Created with seemingly good intentions, the Fair Housing Act was enacted to prevent minorities from discriminatory housing and lending practices designed to keep them out of the suburbs, otherwise known as redlining. Despite formal barriers being deconstructed, minorities are still at a disadvantage.
3. Voter ID laws
Under the guise of “preventing fraud,” although little evidence of fraud has actually been found, voter ID laws disenfranchise minority voters. Recently in Arkansas voters had their registration revoked, but weren’t notified until after they had already voted. This isn’t the only case in Arkansas. A complete state-by-state breakdown can be found here.
5. Drug Policy
Until 2010, there was a 100-to-1 sentencing discrepancy between crack and powder cocaine charges. While the legislation, which the Obama administration branded as “landmark”, reduced the discrepancy to 18-to-1, it still leaves black males, the majority of people charged with crack offenses, at a disadvantage.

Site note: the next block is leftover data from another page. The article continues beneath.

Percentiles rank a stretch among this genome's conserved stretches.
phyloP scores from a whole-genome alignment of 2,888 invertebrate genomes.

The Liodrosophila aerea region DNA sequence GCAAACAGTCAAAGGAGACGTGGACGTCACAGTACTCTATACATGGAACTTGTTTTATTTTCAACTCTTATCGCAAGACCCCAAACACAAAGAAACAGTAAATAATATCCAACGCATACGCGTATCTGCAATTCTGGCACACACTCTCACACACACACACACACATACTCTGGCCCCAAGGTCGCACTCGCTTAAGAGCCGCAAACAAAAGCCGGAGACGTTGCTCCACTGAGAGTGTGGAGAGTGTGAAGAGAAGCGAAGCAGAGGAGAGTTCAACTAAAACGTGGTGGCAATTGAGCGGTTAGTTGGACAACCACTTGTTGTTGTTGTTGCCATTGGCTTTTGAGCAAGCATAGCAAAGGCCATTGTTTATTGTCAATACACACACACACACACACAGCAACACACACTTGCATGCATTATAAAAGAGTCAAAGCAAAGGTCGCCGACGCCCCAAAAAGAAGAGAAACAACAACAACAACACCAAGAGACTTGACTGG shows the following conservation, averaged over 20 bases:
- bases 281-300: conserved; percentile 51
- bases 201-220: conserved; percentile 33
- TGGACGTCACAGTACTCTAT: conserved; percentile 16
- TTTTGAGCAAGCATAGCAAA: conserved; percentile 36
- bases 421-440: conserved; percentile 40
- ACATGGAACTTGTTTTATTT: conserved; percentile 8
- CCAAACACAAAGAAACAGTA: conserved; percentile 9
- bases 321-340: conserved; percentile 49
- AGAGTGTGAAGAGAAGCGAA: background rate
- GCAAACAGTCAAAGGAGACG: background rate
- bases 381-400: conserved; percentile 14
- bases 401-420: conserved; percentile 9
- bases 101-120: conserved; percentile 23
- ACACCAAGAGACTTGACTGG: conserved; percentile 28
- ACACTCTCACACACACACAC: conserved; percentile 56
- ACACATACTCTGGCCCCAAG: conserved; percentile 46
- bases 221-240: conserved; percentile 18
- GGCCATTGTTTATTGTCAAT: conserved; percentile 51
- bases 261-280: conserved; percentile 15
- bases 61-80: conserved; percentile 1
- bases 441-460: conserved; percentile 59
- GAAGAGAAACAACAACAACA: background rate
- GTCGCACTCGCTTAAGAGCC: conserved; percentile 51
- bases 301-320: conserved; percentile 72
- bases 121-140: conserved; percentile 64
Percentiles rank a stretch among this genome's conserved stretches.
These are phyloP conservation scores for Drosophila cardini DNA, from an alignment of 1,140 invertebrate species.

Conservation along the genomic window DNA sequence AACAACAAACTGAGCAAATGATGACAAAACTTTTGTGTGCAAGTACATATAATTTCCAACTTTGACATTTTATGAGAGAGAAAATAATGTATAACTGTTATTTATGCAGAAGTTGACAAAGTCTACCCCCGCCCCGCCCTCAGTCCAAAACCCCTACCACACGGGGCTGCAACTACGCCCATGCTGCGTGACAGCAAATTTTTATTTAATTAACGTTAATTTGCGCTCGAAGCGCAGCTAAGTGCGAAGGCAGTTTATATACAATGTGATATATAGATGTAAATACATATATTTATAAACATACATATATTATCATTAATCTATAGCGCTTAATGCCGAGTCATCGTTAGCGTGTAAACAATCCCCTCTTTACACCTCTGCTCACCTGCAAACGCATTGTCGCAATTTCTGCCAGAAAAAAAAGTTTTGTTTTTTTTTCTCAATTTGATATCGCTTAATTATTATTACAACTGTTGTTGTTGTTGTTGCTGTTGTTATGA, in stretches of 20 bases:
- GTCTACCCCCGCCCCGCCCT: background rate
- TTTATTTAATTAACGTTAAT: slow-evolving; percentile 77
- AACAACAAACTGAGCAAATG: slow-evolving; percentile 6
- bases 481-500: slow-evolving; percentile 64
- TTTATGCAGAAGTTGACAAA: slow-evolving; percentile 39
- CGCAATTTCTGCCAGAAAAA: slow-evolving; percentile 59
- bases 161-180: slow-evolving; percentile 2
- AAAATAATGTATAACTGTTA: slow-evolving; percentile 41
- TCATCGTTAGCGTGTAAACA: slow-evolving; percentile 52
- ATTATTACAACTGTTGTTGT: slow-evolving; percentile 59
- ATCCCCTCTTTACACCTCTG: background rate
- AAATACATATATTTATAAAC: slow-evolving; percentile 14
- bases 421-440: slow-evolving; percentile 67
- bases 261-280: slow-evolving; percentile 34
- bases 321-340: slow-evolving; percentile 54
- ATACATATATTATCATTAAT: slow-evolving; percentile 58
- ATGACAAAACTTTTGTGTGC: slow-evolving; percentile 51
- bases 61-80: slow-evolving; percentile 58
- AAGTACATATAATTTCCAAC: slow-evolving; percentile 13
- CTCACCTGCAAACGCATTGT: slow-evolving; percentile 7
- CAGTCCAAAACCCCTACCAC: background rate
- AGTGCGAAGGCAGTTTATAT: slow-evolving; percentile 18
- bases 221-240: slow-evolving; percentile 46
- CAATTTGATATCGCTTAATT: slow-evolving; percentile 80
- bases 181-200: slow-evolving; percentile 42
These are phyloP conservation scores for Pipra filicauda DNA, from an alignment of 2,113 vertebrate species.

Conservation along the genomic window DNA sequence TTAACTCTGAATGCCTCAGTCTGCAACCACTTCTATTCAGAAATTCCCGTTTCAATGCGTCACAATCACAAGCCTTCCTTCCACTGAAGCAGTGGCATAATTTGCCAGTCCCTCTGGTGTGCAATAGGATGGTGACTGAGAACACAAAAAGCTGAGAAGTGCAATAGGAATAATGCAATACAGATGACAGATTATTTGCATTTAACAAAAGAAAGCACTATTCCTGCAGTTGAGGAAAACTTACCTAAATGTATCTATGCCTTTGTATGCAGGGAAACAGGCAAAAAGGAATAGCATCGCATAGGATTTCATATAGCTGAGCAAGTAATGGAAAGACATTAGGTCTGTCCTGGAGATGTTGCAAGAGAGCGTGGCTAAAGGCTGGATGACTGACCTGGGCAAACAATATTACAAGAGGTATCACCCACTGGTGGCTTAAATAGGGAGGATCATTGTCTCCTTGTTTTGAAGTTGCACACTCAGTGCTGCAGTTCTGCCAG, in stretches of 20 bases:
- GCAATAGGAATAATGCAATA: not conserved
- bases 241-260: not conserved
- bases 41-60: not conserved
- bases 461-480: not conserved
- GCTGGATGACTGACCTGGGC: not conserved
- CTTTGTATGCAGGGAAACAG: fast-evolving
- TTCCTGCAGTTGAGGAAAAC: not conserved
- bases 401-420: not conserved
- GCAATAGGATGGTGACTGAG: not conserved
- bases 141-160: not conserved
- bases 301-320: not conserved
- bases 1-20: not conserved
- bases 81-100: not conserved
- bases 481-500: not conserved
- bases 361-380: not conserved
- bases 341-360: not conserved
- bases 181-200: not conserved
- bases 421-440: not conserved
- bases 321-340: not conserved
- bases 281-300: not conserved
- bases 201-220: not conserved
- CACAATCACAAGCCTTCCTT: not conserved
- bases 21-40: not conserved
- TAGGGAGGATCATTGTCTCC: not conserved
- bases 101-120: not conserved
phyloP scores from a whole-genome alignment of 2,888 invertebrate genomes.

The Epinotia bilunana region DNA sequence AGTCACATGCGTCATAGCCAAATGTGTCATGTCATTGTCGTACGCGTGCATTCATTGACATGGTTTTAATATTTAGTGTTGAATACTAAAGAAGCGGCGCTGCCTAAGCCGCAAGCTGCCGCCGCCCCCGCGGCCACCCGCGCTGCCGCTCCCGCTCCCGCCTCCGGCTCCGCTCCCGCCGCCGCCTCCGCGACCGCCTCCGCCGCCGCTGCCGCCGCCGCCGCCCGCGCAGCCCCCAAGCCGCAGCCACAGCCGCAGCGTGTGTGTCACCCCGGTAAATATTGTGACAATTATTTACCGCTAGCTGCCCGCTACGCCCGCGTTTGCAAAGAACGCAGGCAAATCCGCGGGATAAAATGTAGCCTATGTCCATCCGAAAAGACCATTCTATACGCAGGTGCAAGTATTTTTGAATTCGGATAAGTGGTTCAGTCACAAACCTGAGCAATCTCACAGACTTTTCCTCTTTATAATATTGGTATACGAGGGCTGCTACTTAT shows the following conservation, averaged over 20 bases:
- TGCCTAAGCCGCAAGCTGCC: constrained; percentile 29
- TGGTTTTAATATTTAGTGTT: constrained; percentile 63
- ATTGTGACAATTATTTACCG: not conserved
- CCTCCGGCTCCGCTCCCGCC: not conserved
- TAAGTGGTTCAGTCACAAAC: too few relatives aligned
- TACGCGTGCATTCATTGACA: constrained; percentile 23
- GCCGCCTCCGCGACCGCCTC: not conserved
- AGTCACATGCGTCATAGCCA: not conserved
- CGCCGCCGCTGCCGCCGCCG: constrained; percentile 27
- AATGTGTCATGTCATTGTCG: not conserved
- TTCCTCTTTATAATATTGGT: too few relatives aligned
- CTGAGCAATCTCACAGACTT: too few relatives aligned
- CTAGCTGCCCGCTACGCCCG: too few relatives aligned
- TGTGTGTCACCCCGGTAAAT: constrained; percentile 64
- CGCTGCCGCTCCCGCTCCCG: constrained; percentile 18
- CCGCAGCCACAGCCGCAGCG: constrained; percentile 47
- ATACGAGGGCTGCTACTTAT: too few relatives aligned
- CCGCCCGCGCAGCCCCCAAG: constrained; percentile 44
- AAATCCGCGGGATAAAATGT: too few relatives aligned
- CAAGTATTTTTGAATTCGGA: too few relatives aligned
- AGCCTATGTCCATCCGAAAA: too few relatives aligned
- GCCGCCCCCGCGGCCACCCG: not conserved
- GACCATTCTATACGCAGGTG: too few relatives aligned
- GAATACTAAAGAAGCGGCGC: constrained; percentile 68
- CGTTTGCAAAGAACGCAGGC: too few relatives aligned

6. Criminal justice system
With insufficient employment opportunities, minorities fall victim to the school-to-prison pipeline. The racial makeup in America’s criminal justice system is severely imbalanced and the gap is continuing to widen as white-collar criminals, typically white males in their late-twenties to early-thirties often avoid prison terms. In sentencing, minorities are also more likely to receive the death penalty.
8. Health care
The discrepancy in healthcare between whites and blacks can be attributed, partially, to the lack of coverage for various reasons. However, administration of care lacks equity, resulting in the avoidable deaths of over 800,000 African Americans.
- More than 100 people are reportedly injured after a commuter train crashed into a New Jersey Transit station in Hoboken on Thursday morning.